Category Archives: Healthy Dog Signs

Fleas Are Not Your Friends

puppy-scratching-fleas-300x282Chances are that if your dog has fur he has had fleas at some point. Actually, even if your dog doesn’t have fur they can still get fleas; they just hide better in fur. At some point you’re going to need to do something about them if you haven’t already. So let’s get down to it.

There are plenty of medicinal options out for there you to choose from – Frontline, Advantage, etc. – and there are plenty of versions – pills, topical, injections. Is any one going to be better than the other? Absolutely, but with a few clauses.

Quick tip: giving your dog a bath regularly will help in the fight against flea prevention. Be sure to use the right kind of shampoo and begin at your dog’s head and neck, working your way down.

First off, every dog is going to react differently to various medications just as a human would. For example, one dog may do very well with a pill form of flea prevention and do very badly with the exact same brands’ topical version. It is also important to take into consideration your dogs’ weight as getting the best application is based on this. There are also medications that are made specifically for certain breeds and weights. This is why it’s important to speak with your veterinarian about the best choice for your dog.

Your veterinarian will be able to tell you what has the best track record for what breed, age and environment your dog lives in. So remember that if your first choice didn’t work there are several explanations. One possible reason is your dog has sensitive skin. There are some breeds that react badly to topical ointments and other dogs that simply may just be allergic to that type of flea treatment.

Remember that after applying your chosen medication, fleas will continue to hatch and appear on your dog for several days. In fact, it can take up to a month for the medication to take full effect. The strength of each medicine will vary, but know that your veterinarian can prescribe stronger flea medication than you could buy in a store on your own.

Quick tip: if your dog has fleas, use a flea comb regularly to remove them. Keep a bowl of soapy water nearby and dip the comb in after each pass.

After giving your dog the medication there are also monthly applications available. This is a great preventive measure to use on an ongoing basis, especially if you dog is primarily outdoors. It’s also possible to treat your house or yard for fleas by using water-proof chemicals. This may speed up the process of getting rid of them.

Multi-preventive medications are injections or monthly pills for your dog that guard against fleas, ticks, or other parasites. Injections are not only becoming more popular because of their effectiveness at killing fleas, but also their longevity – a typical flea prevention injection will last up to 6 months!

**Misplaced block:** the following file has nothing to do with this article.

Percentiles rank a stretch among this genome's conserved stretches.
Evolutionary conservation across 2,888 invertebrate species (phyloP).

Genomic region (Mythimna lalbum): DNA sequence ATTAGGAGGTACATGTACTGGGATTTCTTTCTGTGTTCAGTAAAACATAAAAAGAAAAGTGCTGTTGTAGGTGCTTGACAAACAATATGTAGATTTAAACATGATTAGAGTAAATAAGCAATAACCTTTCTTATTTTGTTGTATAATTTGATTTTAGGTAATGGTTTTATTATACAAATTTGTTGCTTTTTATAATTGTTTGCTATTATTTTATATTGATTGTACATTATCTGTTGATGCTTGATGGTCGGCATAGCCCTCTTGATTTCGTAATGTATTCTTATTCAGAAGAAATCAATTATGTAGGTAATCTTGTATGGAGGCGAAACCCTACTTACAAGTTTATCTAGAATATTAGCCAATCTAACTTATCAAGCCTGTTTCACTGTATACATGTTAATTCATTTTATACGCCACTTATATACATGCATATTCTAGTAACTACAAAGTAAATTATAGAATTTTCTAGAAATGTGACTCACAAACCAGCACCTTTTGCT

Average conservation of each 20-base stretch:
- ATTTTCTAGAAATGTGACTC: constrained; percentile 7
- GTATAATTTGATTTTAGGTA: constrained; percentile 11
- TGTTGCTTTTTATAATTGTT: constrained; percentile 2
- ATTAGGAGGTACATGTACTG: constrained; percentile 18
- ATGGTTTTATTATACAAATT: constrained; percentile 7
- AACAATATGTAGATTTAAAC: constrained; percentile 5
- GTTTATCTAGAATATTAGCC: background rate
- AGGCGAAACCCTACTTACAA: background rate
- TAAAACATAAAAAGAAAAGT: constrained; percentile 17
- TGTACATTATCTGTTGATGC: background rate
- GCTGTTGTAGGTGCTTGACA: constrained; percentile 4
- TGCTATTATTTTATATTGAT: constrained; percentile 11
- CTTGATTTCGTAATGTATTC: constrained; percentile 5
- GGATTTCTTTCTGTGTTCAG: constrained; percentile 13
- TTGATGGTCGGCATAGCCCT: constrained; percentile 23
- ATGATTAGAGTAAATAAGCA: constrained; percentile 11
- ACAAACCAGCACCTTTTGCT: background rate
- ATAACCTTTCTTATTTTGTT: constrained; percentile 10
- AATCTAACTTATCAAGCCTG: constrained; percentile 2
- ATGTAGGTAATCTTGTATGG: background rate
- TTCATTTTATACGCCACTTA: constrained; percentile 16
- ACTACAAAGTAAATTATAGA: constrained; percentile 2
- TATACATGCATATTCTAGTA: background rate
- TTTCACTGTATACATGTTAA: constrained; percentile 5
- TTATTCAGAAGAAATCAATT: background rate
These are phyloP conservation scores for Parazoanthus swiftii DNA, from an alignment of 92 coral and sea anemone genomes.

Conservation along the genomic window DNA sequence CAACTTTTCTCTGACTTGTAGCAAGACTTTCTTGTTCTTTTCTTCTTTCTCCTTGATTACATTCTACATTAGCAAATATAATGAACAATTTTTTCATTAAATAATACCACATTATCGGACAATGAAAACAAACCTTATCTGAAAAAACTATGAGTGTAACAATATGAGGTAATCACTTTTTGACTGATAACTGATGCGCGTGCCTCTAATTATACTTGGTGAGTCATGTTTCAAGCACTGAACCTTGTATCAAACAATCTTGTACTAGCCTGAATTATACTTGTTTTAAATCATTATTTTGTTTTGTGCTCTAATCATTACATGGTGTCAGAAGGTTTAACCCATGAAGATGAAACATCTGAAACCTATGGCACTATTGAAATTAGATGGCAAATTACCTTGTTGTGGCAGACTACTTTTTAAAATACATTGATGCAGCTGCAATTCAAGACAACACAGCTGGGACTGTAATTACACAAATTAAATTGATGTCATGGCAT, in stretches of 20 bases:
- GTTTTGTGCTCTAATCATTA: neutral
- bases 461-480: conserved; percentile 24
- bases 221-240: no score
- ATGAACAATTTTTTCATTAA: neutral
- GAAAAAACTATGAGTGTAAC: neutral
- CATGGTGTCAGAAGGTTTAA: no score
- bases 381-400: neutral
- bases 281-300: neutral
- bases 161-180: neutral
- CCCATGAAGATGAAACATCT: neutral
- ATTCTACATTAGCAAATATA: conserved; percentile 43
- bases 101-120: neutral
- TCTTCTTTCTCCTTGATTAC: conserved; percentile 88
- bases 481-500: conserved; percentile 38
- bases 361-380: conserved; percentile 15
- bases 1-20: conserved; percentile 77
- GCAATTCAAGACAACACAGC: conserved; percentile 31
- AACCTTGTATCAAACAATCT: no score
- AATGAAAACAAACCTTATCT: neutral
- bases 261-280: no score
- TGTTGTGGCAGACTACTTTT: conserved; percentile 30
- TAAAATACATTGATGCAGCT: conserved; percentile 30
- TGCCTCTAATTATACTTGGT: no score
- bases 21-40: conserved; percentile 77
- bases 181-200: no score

With knowledge on new products, success rates, and breed specific options, your vet will be able to recommend the best option for you and your dog.

Signs of a Healthy Dog

Just as scheduling regular veterinary checkups is important, so too is being able to understand the signs of a healthy and unhealthy dog. Learning how to recognize these signs will help you keep your dog healthy and happy.

Cold Nose = Healthy Dog? Maybe.

Curious by nature, your dog’s first impulse when interested in anything is to sniff around a bit.  However, don’t be alarmed if your dogs’ nose is warm; a dogs’ nose will fluctuate between warm and cold throughout the day. If your dog’s nose is warm for a prolonged period of time or shows signs of cracking, you should take your dog to the vet.

Likewise, if you notice your dog’s nose is always cold, this could be the sign of a cold. Just as you would expect your nose to be running if you were sick, your dog’s will too.

Healthy Eyes and Ears

While some dogs have eyes that tear up naturally, under normal circumstances your dog should have free and clear eyes. If you notice your dogs’ eyes consistently discharging or appear to be red or irritated, consult your veterinarian.

You should think of cleaning your dogs’ ears just as you would your own. If you notice your dog is scratching their ears more, this could be an indication of an infection. Dogs with more hair in their ears may need more frequent cleaning as well.

Show Your Smile

Take care to ensure your dog has healthy and clean teeth that are free of plaque and tartar build up. While you can brush your dog’s teeth just as you would your own, an easy way to help your dog have healthy teeth and gums is to give them treats that are specifically designed to help keep their teeth clean. As an added benefit, they can also help keep your dog from having “dog breath”.

Manage Your Dog’s Weight

Most dogs aren’t going to turn down a bowl full of food when you put it in front of them; all the more reason to regulate how much food your dog eats. Dogs that are overweight have increased risk of other health problems including heart and respiratory issues.

As different breeds benefit from different portions and formulas of food, you should consult your vet on the best choice for your dog. At an ideal weight, you should be clearly see their waist and be able to gently feel your dog’s ribs on the sides. An indication of an overweight dog could be struggling during times of exercise or playing.

Paws and Pads

Having four feet means there’s twice as many feet to worry about than you’re used to. While your dog’s pads are designed to be tough and resilient, they still need proper care. Routinely trimming their nails is one way to ensure their feet stay healthy. While trimming their nails, you can also check for any redness, swelling or foreign objects.

Your dog may not be able to tell you what they need, but understanding these signs and indicators will ensure your dog remains happy and healthy.